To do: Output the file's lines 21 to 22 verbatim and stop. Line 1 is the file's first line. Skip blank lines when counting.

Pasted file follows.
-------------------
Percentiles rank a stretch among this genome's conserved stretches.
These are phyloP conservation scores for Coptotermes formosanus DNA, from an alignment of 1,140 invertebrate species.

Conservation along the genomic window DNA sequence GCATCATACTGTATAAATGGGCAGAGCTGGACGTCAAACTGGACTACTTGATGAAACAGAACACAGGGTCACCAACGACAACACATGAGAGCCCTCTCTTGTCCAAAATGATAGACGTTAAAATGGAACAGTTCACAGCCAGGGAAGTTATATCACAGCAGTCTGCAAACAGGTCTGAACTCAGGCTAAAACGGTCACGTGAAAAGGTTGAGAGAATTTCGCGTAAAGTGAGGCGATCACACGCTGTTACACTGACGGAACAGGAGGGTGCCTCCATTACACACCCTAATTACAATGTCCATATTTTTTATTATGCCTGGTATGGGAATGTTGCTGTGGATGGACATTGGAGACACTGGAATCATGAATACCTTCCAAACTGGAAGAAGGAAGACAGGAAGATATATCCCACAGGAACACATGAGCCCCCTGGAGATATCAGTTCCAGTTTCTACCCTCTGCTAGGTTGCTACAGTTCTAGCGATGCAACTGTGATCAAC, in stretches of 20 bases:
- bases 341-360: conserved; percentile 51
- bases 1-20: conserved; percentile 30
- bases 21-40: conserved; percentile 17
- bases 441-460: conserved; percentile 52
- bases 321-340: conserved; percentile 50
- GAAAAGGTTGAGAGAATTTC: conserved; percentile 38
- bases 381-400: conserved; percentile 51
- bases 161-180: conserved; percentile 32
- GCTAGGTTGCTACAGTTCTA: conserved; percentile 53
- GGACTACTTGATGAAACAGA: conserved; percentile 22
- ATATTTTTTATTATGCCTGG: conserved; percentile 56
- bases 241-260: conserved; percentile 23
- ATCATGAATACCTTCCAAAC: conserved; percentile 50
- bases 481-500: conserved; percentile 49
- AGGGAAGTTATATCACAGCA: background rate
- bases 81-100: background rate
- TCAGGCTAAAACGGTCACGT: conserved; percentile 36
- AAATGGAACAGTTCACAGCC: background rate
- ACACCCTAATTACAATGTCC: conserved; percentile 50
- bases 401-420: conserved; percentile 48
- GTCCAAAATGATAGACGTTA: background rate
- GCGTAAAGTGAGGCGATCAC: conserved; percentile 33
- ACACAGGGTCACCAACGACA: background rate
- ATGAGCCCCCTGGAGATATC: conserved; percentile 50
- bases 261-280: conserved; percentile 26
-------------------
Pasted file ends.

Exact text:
- AAATGGAACAGTTCACAGCC: background rate
- ACACCCTAATTACAATGTCC: conserved; percentile 50